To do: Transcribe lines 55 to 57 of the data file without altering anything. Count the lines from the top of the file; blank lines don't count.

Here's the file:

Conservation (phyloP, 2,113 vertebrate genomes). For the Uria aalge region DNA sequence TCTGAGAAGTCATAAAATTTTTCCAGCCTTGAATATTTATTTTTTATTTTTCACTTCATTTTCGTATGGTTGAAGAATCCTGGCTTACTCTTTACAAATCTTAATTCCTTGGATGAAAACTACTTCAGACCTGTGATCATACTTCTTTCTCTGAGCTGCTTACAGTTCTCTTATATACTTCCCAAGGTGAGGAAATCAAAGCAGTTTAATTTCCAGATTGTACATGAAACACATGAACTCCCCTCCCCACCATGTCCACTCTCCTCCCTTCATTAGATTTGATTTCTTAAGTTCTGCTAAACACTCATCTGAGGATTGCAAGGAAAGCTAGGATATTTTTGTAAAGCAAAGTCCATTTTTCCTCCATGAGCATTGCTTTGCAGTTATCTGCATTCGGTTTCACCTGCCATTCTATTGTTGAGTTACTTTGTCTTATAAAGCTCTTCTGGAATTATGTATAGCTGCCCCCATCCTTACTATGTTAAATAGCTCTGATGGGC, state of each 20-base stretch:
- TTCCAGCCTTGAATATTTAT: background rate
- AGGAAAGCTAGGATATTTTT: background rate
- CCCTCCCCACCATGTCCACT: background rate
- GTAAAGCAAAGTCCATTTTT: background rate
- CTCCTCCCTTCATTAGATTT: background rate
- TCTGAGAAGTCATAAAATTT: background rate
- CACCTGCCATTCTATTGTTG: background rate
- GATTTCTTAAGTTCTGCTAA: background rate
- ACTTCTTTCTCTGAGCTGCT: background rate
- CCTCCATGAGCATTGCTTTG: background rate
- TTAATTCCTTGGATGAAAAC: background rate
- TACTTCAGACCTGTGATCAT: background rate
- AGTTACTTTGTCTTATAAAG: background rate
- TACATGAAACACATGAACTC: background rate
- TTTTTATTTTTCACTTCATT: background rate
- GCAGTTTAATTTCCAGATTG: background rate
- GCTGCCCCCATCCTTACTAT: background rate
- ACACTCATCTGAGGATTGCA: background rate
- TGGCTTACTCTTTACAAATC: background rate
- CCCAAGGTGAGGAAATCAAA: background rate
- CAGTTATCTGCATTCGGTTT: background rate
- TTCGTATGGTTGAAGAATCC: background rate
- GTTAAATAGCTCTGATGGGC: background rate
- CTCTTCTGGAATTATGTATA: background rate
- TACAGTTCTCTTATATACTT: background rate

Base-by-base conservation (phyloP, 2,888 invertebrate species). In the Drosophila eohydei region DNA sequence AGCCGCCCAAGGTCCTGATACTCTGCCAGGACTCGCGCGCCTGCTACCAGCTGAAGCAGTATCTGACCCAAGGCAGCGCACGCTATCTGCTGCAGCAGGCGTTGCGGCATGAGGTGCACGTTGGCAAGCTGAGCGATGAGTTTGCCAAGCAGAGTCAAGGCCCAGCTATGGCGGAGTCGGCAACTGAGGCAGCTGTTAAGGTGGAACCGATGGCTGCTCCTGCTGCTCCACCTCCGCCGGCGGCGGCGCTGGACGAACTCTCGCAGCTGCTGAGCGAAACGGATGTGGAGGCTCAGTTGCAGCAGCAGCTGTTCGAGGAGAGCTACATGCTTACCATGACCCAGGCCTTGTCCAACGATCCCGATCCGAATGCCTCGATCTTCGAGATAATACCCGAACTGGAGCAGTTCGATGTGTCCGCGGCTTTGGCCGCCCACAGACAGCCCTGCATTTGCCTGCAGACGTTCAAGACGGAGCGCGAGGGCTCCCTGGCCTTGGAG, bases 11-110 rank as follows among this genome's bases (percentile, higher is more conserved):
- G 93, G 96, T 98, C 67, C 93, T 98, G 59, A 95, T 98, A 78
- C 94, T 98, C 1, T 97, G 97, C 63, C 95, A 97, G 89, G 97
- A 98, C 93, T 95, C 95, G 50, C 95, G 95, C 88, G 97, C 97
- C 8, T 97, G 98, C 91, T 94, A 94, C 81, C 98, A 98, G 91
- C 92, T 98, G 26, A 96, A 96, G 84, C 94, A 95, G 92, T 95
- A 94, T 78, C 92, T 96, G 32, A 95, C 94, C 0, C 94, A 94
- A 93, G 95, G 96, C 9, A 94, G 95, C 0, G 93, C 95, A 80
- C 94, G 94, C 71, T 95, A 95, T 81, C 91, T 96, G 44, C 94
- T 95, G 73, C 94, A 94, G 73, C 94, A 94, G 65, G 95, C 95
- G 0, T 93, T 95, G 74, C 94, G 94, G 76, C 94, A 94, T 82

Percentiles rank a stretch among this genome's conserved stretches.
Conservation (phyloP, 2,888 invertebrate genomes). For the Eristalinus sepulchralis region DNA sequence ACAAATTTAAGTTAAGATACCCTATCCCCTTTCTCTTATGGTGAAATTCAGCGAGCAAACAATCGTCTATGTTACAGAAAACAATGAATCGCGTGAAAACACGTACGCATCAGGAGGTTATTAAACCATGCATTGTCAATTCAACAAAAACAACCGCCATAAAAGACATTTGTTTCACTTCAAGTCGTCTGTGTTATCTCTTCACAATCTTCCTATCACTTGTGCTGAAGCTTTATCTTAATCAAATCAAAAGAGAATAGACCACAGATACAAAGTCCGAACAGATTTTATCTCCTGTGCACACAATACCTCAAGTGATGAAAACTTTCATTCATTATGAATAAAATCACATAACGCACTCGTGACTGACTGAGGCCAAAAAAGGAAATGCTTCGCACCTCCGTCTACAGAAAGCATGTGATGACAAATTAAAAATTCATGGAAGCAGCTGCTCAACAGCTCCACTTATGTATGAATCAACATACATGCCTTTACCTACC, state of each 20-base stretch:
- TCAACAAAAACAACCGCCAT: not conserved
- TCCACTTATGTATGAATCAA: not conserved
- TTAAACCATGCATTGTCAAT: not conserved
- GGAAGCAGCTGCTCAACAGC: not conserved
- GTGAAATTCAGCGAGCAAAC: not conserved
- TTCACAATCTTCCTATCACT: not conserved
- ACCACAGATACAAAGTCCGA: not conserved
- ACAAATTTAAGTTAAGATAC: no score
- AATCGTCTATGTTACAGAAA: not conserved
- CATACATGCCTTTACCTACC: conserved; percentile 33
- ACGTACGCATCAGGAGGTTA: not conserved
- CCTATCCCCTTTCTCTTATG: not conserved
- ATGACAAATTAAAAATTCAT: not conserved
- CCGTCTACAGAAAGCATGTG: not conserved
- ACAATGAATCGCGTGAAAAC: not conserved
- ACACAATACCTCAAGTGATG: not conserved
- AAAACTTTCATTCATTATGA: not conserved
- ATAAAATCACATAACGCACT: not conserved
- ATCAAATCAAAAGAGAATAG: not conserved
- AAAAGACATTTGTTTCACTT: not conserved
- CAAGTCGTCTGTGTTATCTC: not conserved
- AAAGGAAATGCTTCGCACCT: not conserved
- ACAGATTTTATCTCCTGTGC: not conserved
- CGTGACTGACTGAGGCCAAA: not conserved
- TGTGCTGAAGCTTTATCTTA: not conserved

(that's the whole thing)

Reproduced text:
- ACACAATACCTCAAGTGATG: not conserved
- AAAACTTTCATTCATTATGA: not conserved
- ATAAAATCACATAACGCACT: not conserved